Chile volcano disrupts flights in Western Australia

The departures board at Perth Airport in Western Australia shows a string of cancellations
Image caption The departures board at Perth Airport in Western Australia showed a string of cancellations

Flights into and out of Perth in Western Australia have been cancelled due to the volcanic eruption in Chile.

Airlines Qantas, Virgin and Jetstar said the ash cloud was too low around Perth for aircraft to fly safely.

Winds have carried particles 5,600 miles (9,000km) from the Puyehue-Cordon Caulle volcano range.

The eruption, which began on 4 June, has caused levels of flight disruption not seen since an Icelandic volcano paralysed Europe in 2010.

Experts monitoring the Puyehue volcano believe its eruption is likely to grow more violent in the coming days.

Previous eruptions in 1960 and in 1921 lasted for about two months.

Widespread disruption

In a mixed picture, the restrictions in Western Australia came as air travel in other parts of the country was getting back to normal.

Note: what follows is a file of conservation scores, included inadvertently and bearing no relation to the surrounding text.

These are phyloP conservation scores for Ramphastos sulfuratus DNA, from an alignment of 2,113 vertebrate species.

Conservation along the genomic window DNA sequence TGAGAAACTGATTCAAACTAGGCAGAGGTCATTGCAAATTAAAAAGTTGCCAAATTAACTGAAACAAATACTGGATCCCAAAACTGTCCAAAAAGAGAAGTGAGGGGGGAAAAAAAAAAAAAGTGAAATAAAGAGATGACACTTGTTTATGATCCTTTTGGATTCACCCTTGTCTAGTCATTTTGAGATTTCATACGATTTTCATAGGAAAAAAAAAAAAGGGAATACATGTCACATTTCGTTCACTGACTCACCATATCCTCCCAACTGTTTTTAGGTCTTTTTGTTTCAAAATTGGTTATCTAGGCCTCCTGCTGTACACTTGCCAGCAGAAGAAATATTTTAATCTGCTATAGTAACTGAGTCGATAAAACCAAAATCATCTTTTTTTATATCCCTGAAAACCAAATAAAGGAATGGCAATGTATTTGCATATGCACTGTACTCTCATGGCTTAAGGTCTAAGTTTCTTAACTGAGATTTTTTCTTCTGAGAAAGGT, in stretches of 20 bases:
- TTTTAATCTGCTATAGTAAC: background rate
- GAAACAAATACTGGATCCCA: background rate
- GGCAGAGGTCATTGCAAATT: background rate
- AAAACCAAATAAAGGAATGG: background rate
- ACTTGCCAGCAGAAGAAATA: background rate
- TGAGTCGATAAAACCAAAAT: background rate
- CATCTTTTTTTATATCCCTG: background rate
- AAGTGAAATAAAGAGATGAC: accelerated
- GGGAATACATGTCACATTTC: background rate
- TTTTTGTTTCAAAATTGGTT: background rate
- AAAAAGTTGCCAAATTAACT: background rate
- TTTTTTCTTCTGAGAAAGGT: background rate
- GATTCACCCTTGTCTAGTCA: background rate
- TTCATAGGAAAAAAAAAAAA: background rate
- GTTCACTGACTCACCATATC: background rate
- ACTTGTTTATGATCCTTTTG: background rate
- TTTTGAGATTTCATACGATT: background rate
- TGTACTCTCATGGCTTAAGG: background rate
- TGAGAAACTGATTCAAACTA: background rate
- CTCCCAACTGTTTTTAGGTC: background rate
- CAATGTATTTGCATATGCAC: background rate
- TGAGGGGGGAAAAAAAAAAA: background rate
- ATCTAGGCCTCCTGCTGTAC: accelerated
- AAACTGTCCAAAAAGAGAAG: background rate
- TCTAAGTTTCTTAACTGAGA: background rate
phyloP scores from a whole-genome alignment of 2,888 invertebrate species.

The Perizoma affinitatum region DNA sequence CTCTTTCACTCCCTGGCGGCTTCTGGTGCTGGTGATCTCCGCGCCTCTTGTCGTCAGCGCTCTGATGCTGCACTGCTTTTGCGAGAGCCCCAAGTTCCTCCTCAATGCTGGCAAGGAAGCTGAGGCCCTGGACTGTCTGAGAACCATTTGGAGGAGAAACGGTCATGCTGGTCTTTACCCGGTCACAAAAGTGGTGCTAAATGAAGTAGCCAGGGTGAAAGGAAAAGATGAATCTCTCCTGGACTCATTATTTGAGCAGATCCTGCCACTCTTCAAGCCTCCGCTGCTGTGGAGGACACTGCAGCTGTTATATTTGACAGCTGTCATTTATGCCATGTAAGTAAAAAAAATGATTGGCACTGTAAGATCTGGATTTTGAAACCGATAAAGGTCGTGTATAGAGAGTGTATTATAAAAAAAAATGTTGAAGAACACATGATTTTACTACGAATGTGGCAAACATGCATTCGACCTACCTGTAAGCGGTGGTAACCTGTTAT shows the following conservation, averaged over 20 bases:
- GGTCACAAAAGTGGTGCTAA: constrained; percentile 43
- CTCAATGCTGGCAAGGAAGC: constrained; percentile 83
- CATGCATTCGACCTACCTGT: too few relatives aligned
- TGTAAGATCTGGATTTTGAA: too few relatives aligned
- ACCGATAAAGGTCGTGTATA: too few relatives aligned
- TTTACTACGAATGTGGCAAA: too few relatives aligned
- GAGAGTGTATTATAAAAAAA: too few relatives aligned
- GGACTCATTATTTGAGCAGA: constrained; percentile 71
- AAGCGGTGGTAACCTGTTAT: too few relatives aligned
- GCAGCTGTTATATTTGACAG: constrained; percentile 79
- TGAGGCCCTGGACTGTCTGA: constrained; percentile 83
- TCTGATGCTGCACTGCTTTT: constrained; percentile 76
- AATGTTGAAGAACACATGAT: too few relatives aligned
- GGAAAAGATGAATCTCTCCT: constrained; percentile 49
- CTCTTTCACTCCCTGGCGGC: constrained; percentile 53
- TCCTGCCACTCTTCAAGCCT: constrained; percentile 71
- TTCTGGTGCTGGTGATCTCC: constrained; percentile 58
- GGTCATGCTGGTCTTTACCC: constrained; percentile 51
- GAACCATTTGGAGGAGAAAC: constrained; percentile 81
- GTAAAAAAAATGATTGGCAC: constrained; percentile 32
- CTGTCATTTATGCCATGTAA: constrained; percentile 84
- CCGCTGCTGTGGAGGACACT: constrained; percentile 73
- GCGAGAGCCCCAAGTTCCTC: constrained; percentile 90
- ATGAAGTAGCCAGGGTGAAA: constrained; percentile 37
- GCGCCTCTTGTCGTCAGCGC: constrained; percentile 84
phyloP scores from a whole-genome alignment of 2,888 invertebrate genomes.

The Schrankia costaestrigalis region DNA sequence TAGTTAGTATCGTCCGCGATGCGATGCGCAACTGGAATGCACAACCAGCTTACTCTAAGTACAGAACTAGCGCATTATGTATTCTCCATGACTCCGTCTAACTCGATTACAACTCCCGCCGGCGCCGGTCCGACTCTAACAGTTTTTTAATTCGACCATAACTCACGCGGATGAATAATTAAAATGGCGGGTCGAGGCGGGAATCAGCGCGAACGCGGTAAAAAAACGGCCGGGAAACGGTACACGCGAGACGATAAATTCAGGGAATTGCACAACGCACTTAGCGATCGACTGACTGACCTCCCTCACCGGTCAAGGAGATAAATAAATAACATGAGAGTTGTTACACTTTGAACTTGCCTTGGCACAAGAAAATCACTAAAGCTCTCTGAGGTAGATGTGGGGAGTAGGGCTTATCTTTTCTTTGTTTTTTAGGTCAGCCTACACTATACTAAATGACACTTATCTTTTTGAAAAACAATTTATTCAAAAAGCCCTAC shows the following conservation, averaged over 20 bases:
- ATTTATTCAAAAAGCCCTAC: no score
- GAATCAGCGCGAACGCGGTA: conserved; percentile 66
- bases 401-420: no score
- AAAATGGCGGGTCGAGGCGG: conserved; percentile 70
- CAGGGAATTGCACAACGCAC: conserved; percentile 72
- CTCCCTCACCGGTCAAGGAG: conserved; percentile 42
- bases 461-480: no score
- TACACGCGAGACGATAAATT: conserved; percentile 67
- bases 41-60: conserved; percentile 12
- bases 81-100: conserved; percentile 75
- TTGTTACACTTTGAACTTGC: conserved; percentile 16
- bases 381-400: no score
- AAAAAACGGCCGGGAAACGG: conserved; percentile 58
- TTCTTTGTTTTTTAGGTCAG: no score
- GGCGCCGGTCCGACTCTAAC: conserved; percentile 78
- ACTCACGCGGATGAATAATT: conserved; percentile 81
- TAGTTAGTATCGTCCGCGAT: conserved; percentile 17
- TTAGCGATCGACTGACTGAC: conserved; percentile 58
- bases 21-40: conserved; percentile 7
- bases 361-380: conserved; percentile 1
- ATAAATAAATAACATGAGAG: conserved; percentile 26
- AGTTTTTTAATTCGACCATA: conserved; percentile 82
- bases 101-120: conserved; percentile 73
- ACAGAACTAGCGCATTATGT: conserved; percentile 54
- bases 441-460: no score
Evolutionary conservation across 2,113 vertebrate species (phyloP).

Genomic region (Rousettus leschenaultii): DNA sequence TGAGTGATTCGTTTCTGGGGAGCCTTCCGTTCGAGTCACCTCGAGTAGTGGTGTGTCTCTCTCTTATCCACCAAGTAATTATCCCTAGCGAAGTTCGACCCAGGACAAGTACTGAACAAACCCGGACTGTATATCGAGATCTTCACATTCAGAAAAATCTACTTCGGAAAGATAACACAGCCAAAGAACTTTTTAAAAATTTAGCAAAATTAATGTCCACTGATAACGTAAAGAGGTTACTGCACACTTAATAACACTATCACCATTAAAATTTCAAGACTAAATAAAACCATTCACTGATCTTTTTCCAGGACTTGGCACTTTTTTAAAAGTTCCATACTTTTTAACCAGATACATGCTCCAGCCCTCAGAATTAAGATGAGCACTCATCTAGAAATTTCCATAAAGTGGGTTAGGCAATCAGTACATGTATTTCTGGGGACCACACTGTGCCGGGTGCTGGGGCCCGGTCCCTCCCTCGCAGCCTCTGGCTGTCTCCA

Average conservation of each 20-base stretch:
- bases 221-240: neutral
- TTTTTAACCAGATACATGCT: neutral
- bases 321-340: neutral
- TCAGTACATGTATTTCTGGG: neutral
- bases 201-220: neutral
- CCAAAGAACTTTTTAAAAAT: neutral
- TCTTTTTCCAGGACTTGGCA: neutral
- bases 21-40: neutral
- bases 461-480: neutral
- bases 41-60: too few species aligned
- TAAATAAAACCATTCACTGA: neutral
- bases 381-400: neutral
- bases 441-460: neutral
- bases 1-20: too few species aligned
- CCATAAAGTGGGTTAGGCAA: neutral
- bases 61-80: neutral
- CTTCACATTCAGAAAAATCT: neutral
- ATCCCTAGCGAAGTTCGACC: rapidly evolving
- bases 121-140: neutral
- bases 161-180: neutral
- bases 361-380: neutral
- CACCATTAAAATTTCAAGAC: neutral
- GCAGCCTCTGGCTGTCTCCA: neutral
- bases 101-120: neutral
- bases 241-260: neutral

Virgin said the ash was too low in the atmosphere to permit safe flights to and from Perth.

Image caption Lightning strikes over the Puyehue-Cordon Caulle volcano in Chile

"The ash plume is forecast to be at a lower band level of approximately 15,000ft and with this in mind, Virgin Australia will suspend all services into and out of Perth as a precautionary measure," said Group Executive Sean Donohue in a statement.

Qantas and its subsidiary Jetstar followed suit shortly afterwards.

Qantas has again cancelled all flights to New Zealand and the southern island of Tasmania, as well as to the Argentinian capital Buenos Aires.

Meanwhile, flights to and from Adelaide were resumed by Qantas, Jetstar and Tiger on the fourth day of disruptions in Australia. Flights to and from Melbourne are also back to normal.

Virgin Australia and Air New Zealand have continued services to New Zealand and Tasmania by changing flight paths to avoid the ash cloud.

Volcanic Ash Advisory Centre forecaster Graham Weston told ABC radio that cold air from the south of Western Australia was pushing the ash towards Perth.

"It is drawing up some of that ash we do have in the Southern Ocean towards the south-west of the continent," said Mr Graham.

In South America some international flights resumed overnight from Argentina's main airport in Buenos Aires, but domestic flights are still affected.

On Tuesday there were no flights in or out of Buenos Aires.

The United Nations Secretary-General Ban Ki-moon was forced to take a boat from Buenos Aires to Montevideo in Uruguay.

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